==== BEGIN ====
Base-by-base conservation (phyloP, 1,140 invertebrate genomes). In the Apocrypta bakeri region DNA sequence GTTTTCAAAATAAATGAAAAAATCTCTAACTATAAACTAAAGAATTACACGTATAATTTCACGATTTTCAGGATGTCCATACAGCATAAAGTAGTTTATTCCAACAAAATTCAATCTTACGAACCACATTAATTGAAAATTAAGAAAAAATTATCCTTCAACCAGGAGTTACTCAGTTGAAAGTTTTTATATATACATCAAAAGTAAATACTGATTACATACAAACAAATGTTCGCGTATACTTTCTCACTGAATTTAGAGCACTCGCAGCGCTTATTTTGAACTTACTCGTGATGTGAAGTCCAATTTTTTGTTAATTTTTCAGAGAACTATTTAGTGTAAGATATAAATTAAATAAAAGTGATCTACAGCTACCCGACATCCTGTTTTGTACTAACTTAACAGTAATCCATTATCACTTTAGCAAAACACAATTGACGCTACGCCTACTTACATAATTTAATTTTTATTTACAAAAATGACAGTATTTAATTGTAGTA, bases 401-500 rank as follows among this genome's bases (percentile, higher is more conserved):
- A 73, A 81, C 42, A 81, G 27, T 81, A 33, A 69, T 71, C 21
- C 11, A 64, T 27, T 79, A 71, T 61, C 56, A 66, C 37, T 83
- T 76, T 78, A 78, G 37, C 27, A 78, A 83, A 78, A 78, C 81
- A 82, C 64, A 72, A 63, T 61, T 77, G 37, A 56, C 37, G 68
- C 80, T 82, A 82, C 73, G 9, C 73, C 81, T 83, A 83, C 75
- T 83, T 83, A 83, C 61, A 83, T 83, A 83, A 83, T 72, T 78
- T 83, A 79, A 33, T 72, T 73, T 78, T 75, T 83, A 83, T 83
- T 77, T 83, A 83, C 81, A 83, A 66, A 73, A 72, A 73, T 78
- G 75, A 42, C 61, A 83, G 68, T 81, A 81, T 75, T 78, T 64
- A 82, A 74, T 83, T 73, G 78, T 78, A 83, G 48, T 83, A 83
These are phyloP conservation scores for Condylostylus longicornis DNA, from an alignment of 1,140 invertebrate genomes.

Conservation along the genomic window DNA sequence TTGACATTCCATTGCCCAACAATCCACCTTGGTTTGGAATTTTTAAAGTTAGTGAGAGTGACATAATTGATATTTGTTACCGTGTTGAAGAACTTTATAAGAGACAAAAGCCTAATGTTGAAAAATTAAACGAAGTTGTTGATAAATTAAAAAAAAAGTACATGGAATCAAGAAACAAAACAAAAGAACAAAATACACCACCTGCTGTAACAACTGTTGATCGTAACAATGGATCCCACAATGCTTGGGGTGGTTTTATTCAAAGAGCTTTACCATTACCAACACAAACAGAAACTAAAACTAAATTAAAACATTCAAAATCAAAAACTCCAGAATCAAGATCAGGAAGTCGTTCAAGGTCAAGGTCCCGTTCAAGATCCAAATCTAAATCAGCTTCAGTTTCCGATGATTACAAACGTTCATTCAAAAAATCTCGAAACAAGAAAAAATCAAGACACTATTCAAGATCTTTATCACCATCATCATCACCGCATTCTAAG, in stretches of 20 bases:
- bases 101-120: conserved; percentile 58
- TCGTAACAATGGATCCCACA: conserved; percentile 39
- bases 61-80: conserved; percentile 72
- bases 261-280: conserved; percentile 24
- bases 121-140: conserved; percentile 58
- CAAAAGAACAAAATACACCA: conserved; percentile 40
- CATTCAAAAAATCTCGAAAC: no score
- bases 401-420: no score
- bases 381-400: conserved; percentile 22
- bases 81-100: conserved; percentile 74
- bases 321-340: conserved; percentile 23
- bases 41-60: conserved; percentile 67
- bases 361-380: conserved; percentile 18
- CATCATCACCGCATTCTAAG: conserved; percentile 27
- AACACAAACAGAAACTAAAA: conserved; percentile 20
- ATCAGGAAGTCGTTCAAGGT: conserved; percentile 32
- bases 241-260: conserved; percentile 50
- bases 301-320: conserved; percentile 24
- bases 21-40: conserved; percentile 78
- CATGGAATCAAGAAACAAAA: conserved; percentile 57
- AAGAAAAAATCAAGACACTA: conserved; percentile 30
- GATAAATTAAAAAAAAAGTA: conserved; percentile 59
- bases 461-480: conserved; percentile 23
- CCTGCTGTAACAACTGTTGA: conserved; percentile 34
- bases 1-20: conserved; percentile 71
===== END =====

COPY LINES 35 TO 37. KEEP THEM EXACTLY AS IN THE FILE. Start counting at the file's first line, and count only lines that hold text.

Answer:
- GATAAATTAAAAAAAAAGTA: conserved; percentile 59
- bases 461-480: conserved; percentile 23
- CCTGCTGTAACAACTGTTGA: conserved; percentile 34